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I've been using Apache with suexec and mod_fastcgi. It starts up PHP handlers as the selected system user and listens to request via PIPES (fastcgi protocol). It works well but can't share opcode via many handlers.

I've been investigating php-fpm approach. It's really badly documented. What I can see is that it only runs as TCP fastcgi server, like 127.0.0.1:9999, under selected system user, and Apache has to connect to it using FastCGIExternalServer or fastcgi proxy mod.

What will stop other local users from connecting to 127.0.0.1:9999 and passing their own code to handler that is running as other system user?

That seems totally not secure in shared environment. Am I missing something or what?

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I found an answer. php-fpm can listen on sockets (+chmod). mod_fcgi does actualy the same. –  user172372 May 4 '13 at 3:59

1 Answer 1

Yes, they can send requests, but how is that any different than them doing a request in their browser or wget? All they'll get is the php output.

They could cause problems by pounding your php-fpm server with requests. But any input they can send should be handled as well as if it came from a browser request.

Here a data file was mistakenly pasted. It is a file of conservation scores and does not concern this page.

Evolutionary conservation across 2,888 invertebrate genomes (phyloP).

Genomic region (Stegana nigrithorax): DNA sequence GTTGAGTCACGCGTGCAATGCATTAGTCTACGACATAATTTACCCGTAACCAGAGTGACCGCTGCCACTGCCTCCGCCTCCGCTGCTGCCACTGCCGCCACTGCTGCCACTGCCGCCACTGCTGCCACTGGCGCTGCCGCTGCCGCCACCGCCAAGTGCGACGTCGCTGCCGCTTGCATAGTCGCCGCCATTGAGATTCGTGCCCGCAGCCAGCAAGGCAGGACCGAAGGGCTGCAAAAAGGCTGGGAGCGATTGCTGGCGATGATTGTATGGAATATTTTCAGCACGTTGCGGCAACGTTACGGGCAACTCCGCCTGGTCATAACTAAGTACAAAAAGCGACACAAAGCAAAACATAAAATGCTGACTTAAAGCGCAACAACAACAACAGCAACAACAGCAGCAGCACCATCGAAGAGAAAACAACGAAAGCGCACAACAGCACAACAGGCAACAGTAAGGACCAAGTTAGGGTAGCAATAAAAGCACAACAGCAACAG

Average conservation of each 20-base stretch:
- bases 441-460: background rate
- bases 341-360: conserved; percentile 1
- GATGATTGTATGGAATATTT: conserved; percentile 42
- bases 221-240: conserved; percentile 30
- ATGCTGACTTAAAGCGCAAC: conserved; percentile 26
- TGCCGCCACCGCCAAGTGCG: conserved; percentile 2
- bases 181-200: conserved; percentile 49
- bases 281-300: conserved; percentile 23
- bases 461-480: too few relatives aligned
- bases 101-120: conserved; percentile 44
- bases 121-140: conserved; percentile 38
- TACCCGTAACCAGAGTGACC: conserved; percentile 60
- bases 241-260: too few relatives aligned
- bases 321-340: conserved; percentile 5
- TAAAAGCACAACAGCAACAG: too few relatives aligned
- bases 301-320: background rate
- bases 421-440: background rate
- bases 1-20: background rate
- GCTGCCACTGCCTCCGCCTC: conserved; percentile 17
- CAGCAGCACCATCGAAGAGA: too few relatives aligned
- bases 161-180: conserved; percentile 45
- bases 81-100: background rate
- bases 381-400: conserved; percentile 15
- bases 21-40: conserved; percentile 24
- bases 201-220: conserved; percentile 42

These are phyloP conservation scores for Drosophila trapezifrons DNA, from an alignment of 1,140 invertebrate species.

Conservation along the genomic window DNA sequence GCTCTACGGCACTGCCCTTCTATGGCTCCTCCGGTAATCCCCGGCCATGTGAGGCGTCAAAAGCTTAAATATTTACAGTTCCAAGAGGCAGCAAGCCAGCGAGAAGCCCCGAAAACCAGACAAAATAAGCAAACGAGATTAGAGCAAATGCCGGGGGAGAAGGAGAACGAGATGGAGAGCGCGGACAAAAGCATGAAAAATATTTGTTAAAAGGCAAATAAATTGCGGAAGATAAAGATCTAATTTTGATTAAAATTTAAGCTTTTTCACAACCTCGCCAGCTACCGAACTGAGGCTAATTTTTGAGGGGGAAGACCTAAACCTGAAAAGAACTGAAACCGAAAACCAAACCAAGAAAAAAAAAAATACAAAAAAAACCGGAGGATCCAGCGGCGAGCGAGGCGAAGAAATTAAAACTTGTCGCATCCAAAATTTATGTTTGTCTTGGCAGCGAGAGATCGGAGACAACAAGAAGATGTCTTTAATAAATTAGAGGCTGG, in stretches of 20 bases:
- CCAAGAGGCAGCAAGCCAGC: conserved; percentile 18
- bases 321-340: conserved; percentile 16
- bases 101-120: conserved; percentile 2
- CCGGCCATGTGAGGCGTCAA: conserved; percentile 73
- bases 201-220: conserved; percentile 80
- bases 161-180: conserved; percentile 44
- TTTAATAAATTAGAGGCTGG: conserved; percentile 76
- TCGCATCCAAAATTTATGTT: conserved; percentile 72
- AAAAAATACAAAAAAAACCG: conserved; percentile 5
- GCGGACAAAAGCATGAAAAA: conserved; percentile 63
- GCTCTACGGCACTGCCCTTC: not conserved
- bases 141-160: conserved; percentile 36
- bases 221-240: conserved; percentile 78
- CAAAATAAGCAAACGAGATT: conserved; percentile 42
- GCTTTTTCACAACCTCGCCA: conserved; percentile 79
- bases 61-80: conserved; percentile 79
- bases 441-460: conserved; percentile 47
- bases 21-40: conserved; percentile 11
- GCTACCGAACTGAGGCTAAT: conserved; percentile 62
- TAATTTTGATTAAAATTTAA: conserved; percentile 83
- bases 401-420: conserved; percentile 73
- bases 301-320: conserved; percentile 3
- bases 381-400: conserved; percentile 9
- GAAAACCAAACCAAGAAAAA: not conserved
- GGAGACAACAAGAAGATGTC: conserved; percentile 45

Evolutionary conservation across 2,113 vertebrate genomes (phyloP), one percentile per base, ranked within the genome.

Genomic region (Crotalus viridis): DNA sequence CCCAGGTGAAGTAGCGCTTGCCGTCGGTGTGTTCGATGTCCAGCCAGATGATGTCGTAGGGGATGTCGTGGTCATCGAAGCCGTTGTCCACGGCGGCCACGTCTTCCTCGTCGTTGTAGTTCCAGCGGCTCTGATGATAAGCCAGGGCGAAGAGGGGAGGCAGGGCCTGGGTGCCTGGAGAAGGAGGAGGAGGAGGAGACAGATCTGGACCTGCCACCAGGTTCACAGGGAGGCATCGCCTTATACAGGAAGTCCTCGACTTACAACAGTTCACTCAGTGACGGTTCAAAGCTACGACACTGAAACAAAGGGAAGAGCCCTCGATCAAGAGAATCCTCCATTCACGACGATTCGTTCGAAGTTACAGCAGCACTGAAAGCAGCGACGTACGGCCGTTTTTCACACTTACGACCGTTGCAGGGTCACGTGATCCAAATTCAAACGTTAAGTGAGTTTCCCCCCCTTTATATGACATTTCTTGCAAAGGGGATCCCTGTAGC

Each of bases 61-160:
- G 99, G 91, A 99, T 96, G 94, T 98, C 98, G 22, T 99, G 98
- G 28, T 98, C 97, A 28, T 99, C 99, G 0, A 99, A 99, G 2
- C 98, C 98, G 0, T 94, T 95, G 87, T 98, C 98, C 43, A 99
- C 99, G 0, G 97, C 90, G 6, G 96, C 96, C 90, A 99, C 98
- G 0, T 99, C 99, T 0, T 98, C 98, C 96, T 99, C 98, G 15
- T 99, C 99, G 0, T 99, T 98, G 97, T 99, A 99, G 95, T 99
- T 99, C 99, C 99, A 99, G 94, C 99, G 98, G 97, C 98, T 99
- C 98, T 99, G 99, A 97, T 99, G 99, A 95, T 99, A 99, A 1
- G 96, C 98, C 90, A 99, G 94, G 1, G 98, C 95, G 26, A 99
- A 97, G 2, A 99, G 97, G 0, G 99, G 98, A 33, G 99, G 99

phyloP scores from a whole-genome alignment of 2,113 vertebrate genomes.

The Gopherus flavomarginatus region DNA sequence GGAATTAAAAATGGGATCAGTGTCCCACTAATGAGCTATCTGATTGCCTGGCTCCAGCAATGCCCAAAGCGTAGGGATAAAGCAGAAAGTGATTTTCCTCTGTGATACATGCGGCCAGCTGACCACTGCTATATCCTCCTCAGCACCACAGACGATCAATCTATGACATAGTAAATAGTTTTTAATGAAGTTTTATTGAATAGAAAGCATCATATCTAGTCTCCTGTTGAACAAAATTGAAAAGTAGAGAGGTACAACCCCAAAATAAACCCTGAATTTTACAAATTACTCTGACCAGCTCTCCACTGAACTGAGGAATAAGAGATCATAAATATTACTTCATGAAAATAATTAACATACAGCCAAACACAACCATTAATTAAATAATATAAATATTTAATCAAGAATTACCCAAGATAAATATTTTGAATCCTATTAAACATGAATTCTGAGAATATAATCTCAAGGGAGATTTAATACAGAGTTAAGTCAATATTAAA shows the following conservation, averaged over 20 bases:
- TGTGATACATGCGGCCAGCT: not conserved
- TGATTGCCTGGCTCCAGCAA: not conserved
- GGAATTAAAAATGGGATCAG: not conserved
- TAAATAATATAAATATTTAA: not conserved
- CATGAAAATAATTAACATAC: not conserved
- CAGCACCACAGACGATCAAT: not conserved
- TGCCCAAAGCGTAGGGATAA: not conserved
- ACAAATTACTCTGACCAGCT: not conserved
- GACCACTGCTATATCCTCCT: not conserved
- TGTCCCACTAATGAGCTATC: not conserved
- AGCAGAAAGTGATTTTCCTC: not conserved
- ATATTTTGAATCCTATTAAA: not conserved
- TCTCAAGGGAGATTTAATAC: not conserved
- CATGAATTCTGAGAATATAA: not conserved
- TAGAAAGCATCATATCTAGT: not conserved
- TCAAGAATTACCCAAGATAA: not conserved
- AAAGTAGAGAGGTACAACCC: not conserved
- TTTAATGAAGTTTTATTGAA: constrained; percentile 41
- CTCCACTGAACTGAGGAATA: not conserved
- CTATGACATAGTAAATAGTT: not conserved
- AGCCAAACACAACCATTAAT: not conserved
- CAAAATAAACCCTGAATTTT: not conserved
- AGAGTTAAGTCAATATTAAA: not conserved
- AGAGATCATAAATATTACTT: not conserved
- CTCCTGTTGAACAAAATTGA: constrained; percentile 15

But, they are stepping in after any apache/nginx security checks might have been done, like mod_security etc. So that might be a concern if you have a vulnerable php application.

But if you have your pools set up to run each pool as a separate user and you keep php files set not-world-readable it shouldn't be too bad, unless I'm missing something too.

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it is totaly diffrent from requesting webpage in browser because webpage does not allow you to pase you own php code for execution (and fastcgi tcp server does exacly that). –  user172372 May 4 '13 at 3:58
    
anyway, I found an answer. php-fpm can listen on sockets (+chmod). mod_fcgi does actualy the same. –  user172372 May 4 '13 at 3:58
    
how do you pass in code that gets executed in php-fpm? it's a browser request that gets passed in –  Avibodha May 4 '13 at 4:55
    
if you think about it, if you can pass in any code and execute it using a service visible to the web, you're screwed. I don't believe fastcgi does that either. –  Avibodha May 4 '13 at 5:21

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